The Rollright Stones are associated with a rich variety of folklore traditions, some over 400 years old.

These tales include a petrifaction and witchcraft legend, the stones being uncountable, various stones going down the hill to drink, fortune telling, and a number of bad luck stories. Other stories include the Stones being sources of fertility and acting as oracles.

Petrifaction Legend

The witch and the king (image courtesy of Andy Norfolk)

The Stones take their names from a legend about a king and his army who were marching over the Cotswolds when they met a witch who challenged the king saying, “Seven long strides shalt thou take and if Long Compton thou canst see, King of England thou shalt be”.  On his seventh stride a mound rose up obscuring the view, and the witch turned them all to stone:  the king became the King Stone;  his army the King’s Men;  and his knights the Whispering Knights (plotting treachery).  The witch became an elder tree, supposedly still in the hedge:  if it is cut the spell is broken the Stones will come back to life.

Uncountable stones

Legend has it that it is impossible to count the King’s Men. It is said that the man will never live who shall count the stones three times and find the number the same each time. It is also said that anyone who thrice counts the same number will have their heart’s desire fulfilled. (It is harder than you might expect!) A baker swore he could count them and, to prove it, he baked a number of loaves and placed one on each of the stones. But each time he tried to collect them up some of the loaves were missing, spirited away either by the Devil or by fairies.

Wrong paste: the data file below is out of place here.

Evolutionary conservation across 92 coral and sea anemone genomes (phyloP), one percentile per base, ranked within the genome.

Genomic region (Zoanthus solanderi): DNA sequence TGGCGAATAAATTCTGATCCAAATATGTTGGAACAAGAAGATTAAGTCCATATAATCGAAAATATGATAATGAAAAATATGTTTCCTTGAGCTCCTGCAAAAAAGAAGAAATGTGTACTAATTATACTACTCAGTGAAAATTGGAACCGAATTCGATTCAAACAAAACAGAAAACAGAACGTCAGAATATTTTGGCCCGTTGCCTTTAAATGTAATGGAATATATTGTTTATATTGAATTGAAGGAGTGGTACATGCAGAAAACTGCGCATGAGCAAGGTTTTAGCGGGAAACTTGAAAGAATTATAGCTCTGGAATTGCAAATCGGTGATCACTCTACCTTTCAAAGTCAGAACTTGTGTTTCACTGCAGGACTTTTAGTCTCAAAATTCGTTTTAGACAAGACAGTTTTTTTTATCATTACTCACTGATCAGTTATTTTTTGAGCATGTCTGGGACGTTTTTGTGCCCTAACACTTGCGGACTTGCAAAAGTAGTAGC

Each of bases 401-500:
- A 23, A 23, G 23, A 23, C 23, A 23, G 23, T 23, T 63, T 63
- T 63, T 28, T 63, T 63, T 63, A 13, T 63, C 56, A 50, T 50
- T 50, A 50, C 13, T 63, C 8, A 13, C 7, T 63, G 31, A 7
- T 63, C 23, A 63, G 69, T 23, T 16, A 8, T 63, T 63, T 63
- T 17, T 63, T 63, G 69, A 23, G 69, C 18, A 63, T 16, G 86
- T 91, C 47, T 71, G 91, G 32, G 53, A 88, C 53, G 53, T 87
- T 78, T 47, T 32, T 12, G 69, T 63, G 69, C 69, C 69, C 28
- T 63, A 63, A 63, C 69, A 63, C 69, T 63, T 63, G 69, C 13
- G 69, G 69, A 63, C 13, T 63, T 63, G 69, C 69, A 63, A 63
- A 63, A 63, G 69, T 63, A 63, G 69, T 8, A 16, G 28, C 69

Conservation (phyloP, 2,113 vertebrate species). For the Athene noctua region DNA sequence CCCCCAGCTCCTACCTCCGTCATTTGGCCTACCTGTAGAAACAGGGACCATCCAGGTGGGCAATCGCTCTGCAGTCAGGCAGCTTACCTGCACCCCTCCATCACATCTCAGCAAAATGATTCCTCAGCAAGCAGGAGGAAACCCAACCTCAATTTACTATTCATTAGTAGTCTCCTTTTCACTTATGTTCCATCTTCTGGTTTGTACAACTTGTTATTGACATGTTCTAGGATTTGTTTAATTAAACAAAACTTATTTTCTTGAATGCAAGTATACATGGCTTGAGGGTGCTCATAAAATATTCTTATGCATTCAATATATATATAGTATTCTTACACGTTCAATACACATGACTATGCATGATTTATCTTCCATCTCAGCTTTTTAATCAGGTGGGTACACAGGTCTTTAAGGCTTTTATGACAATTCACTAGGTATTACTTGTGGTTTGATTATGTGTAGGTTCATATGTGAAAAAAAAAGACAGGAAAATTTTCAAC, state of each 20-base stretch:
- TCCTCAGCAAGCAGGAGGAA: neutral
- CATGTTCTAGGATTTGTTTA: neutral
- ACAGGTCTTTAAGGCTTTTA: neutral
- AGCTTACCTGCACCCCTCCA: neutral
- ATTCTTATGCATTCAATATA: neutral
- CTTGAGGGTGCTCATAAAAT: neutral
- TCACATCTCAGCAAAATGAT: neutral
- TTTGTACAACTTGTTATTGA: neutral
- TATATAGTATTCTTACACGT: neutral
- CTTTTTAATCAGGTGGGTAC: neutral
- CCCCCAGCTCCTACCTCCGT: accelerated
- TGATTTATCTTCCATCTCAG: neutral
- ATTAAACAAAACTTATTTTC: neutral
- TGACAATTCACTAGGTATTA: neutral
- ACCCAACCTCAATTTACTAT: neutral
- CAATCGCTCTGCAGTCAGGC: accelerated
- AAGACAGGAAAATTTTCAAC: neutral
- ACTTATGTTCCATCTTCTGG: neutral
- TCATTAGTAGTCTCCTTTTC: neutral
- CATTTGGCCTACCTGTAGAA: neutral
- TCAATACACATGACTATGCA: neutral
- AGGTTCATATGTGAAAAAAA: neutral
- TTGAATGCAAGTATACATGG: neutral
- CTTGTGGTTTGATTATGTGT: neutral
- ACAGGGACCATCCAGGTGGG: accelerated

The dangers of removing stones

A local farmer supposedly took one of the largest stones to make a bridge over a stream. It took 24 horses to drag the stone down the hill and a man was killed on the way.  Eventually they got the stone across the stream, but by the morning it had flipped over onto the bank!  This happened each time they replaced it;  then the crops failed, so they decided to put the stone back.  It only took one horse to drag it up the hill! 

Taking pieces of the Stones

As with some Welsh standing stones, any passing carrier who chips bits off the King Stone will find the wheels of his cart become irrevocably locked!  

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